It happens all the time. A C-Level Executive agrees to do an interview about a specific subject. However, part way through, very often at the end of the interview after the reporter has everything he or she needs for the original story (and also when the executive’s guard is down) the reporter pops a controversial question.
I address this very common tactic at length in my book, When the Headline Is YOU, and also during media training sessions because this strategy often takes the subject by surprise, and they inevitably say or do something they regret.
It happened on April 13th to Blackberry RIM CEO Mike Lazaridis during a BBC interview. The interview went viral, and not in a good way. It’s now more like a virus that has weakened RIM’s position in the middle of a new product launch.
Here’s how it rolled out; Technology reporter for the BBC, Rory Cellan-Jones asked Lazaridis about the launch of the new RIM Playbook tablet. They chatted about it for a while, and then the reporter asked the obviously surprised CEO if RIM was still having problems with security issues regarding Blackberry phones in the Middle East and Asia.
The reporter very tentatively presented the question in a way that to the inexperienced seemed respectful, but it had a well-constructed undertone designed to catch the CEO off guard and rattle him. The reporter implied there was a security problem with the product, which btw there is not, and the CEO took offense to what he characterized as a political issue that was being addressed at a high level between governments. He referred to it as “a national security issue” and implied it was not something to be addressed lightly during an interview that was supposed to be about promoting the launch of a new product. The CEO felt like he was caught in a bait and switch, and he expressed his feelings very clearly on camera. Unfortunately, he did it in a way that made it look like he was being deceptive, or maybe more accurately, misleading.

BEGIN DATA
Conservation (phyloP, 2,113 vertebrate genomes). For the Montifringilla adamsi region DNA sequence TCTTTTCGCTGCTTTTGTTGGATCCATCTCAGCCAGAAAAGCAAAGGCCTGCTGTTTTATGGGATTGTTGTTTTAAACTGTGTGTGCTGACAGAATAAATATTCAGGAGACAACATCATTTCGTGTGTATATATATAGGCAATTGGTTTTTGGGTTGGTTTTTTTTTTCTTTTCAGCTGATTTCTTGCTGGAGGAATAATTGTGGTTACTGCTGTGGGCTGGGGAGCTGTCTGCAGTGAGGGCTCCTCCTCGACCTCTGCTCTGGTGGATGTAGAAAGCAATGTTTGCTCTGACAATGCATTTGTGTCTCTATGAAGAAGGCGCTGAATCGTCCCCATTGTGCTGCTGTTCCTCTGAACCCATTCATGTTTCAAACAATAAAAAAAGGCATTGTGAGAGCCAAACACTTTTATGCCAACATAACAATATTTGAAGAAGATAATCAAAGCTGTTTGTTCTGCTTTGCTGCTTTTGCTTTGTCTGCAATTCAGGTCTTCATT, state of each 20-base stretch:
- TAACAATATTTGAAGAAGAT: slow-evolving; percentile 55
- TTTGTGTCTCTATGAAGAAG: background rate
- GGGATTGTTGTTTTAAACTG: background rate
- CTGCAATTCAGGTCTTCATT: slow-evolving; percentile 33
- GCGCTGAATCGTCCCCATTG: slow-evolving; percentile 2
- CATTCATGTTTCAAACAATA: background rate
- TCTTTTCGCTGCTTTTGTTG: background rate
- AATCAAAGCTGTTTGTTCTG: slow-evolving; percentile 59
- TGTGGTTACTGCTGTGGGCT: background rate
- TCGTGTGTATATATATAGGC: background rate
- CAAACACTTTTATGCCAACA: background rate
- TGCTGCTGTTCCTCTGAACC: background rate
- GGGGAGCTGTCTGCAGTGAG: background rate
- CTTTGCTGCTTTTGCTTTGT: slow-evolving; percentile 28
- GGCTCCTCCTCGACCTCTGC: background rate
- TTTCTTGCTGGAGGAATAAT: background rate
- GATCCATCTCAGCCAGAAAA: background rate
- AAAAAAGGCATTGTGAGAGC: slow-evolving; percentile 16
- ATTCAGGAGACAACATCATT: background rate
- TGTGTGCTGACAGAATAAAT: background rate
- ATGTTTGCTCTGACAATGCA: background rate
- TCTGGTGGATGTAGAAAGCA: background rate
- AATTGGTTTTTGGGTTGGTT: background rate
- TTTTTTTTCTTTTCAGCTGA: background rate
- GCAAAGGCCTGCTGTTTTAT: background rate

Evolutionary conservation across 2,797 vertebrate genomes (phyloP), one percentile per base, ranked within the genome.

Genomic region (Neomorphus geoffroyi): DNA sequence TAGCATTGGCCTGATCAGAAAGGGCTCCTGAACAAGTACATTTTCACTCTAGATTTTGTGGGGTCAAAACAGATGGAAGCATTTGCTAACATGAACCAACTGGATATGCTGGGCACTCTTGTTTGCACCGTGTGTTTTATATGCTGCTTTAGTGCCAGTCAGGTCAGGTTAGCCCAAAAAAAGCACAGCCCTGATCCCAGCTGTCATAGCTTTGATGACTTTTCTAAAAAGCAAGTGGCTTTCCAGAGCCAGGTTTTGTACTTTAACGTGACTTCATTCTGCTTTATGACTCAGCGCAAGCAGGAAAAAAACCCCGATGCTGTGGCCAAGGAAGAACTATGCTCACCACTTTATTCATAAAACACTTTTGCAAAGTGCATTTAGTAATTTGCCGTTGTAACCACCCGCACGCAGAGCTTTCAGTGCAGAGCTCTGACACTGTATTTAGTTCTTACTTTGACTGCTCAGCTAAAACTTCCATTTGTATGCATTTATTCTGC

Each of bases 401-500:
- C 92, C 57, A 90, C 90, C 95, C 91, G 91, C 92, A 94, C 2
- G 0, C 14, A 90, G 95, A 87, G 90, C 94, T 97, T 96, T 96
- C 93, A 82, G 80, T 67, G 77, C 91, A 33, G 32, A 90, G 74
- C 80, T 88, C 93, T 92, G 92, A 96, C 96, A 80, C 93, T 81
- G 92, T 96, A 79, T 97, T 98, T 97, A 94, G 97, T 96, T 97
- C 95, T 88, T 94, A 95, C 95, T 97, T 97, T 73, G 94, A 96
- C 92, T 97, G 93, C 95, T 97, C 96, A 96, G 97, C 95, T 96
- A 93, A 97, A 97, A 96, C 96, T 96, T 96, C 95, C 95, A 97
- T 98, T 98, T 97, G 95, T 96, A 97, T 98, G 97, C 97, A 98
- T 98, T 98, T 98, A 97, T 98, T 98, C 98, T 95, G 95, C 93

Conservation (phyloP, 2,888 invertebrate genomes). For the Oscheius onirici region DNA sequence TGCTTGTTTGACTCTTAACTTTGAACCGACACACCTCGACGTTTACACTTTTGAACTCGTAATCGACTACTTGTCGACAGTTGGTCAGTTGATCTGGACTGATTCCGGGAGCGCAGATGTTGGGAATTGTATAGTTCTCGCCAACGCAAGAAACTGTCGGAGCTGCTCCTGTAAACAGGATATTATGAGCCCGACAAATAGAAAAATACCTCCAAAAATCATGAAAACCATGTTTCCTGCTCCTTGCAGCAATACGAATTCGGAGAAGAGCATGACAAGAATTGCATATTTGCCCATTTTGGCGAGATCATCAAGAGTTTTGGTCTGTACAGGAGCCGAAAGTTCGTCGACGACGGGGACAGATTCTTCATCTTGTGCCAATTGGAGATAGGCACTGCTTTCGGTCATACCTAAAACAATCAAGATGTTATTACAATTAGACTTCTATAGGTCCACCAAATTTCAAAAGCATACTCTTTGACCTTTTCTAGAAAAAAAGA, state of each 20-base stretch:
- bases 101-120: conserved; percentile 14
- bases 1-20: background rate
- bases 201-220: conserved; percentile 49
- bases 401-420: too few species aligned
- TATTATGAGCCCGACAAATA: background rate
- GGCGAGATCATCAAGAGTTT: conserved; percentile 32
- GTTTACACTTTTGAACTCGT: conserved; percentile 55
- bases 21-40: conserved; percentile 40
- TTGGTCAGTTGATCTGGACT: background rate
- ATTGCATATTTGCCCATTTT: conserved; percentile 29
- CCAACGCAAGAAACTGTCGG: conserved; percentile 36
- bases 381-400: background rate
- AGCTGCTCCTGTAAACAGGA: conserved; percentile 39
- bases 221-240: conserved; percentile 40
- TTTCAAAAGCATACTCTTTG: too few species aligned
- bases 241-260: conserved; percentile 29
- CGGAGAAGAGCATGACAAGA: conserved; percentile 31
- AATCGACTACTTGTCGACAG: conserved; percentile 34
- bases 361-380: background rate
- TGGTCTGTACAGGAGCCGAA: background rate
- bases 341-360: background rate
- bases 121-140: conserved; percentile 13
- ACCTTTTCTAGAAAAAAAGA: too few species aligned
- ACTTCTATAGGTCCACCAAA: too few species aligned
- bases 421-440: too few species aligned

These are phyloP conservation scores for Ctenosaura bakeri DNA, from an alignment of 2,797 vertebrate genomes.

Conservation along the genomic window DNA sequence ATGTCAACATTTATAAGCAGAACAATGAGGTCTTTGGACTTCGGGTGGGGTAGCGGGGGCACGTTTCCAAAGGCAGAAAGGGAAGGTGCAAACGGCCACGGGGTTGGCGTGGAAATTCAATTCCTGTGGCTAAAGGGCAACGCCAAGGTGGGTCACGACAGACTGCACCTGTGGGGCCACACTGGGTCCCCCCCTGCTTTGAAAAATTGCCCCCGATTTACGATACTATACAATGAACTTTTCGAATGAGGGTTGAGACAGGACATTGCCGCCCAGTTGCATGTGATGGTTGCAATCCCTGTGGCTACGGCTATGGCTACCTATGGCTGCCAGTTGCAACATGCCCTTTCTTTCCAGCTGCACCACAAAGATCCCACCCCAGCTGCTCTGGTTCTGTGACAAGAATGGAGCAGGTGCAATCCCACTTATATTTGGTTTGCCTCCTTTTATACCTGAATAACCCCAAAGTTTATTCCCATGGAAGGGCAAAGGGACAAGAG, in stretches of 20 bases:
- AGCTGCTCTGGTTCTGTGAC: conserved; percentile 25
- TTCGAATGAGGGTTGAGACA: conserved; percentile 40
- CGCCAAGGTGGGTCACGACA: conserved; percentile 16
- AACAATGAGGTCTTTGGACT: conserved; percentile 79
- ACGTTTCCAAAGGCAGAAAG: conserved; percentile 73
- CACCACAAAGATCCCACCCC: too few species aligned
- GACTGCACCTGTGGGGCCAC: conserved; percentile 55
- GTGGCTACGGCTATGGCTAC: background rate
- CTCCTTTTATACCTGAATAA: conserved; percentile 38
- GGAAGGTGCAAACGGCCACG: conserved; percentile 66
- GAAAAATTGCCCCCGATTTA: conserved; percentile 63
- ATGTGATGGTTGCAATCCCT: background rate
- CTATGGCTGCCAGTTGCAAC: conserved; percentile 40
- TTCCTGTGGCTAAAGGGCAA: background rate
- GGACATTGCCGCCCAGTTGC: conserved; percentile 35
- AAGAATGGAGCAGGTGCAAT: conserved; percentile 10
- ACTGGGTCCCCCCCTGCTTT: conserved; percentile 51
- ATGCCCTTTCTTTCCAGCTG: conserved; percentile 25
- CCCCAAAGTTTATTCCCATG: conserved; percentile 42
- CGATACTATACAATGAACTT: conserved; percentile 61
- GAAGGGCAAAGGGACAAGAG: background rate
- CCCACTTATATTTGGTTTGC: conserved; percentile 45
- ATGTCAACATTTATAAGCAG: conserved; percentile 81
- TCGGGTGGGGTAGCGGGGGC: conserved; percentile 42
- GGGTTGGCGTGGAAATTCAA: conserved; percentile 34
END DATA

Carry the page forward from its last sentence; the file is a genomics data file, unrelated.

One would think a CEO with the intellect and experience of Lazaridis would be fully prepared, and deal with the question in a manner that would protect not only his product, but more importantly the market share of his very successful company. Unfortunately, he immediately became frustrated and instead decided to argue with and question the reporter’s integrity. After a sentence or two he eventually ordered the reporter to shut off the camera, which, according to the BBC video, they did so immediately, or at least that is the way it looked in the current version online. Complying with the CEO after the horse was out of the barn made it appear like the reporter took the high road and the CEO was defensive and deceptive.
Interestingly, a number of other news companies, mainstream and new media, exaggerated how upset the CEO was, and even used phrases like, “lost control, watching RIM CEO freak out, CEO Cries No Fair, etc.” which was not at all how Lazaridis reacted. To his credit he remained relatively calm, but unfortunately he did not address the reporter in a way that inspired confidence in his leadership or product. Without doubt he is a brilliant engineer, but his communication skills are sorely lacking. In the interest of full disclosure, I use a Blackberry and an iPAD.